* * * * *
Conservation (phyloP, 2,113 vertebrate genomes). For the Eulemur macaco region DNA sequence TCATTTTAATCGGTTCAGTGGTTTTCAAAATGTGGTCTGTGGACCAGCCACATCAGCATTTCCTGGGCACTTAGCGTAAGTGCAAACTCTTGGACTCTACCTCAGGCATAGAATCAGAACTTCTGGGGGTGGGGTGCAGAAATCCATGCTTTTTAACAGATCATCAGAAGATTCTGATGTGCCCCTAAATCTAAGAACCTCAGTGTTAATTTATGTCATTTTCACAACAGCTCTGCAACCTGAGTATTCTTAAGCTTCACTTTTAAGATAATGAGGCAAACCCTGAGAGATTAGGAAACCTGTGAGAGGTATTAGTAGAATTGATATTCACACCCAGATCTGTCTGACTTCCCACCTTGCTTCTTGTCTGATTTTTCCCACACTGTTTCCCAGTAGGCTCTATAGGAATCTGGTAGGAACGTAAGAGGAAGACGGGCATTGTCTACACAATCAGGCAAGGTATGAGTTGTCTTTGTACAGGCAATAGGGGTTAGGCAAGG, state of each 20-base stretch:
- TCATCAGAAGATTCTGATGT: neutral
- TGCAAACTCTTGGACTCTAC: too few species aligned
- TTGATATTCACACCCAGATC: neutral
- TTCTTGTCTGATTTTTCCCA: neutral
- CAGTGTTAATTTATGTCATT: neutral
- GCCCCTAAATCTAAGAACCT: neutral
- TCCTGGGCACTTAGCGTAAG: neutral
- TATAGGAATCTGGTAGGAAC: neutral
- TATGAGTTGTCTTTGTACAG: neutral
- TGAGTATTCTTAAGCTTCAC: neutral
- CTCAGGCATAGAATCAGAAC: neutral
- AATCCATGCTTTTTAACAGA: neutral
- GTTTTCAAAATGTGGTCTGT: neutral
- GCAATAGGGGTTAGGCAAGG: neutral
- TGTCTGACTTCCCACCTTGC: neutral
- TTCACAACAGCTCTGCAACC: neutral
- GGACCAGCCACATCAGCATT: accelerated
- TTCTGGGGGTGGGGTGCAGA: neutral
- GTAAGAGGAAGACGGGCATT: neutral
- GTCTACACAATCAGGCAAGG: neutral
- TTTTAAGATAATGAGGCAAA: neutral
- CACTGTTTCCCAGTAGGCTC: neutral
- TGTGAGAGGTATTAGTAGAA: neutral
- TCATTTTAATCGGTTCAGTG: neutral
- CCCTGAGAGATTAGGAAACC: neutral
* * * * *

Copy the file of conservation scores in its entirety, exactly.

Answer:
Conservation (phyloP, 2,113 vertebrate genomes). For the Eulemur macaco region DNA sequence TCATTTTAATCGGTTCAGTGGTTTTCAAAATGTGGTCTGTGGACCAGCCACATCAGCATTTCCTGGGCACTTAGCGTAAGTGCAAACTCTTGGACTCTACCTCAGGCATAGAATCAGAACTTCTGGGGGTGGGGTGCAGAAATCCATGCTTTTTAACAGATCATCAGAAGATTCTGATGTGCCCCTAAATCTAAGAACCTCAGTGTTAATTTATGTCATTTTCACAACAGCTCTGCAACCTGAGTATTCTTAAGCTTCACTTTTAAGATAATGAGGCAAACCCTGAGAGATTAGGAAACCTGTGAGAGGTATTAGTAGAATTGATATTCACACCCAGATCTGTCTGACTTCCCACCTTGCTTCTTGTCTGATTTTTCCCACACTGTTTCCCAGTAGGCTCTATAGGAATCTGGTAGGAACGTAAGAGGAAGACGGGCATTGTCTACACAATCAGGCAAGGTATGAGTTGTCTTTGTACAGGCAATAGGGGTTAGGCAAGG, state of each 20-base stretch:
- TCATCAGAAGATTCTGATGT: neutral
- TGCAAACTCTTGGACTCTAC: too few species aligned
- TTGATATTCACACCCAGATC: neutral
- TTCTTGTCTGATTTTTCCCA: neutral
- CAGTGTTAATTTATGTCATT: neutral
- GCCCCTAAATCTAAGAACCT: neutral
- TCCTGGGCACTTAGCGTAAG: neutral
- TATAGGAATCTGGTAGGAAC: neutral
- TATGAGTTGTCTTTGTACAG: neutral
- TGAGTATTCTTAAGCTTCAC: neutral
- CTCAGGCATAGAATCAGAAC: neutral
- AATCCATGCTTTTTAACAGA: neutral
- GTTTTCAAAATGTGGTCTGT: neutral
- GCAATAGGGGTTAGGCAAGG: neutral
- TGTCTGACTTCCCACCTTGC: neutral
- TTCACAACAGCTCTGCAACC: neutral
- GGACCAGCCACATCAGCATT: accelerated
- TTCTGGGGGTGGGGTGCAGA: neutral
- GTAAGAGGAAGACGGGCATT: neutral
- GTCTACACAATCAGGCAAGG: neutral
- TTTTAAGATAATGAGGCAAA: neutral
- CACTGTTTCCCAGTAGGCTC: neutral
- TGTGAGAGGTATTAGTAGAA: neutral
- TCATTTTAATCGGTTCAGTG: neutral
- CCCTGAGAGATTAGGAAACC: neutral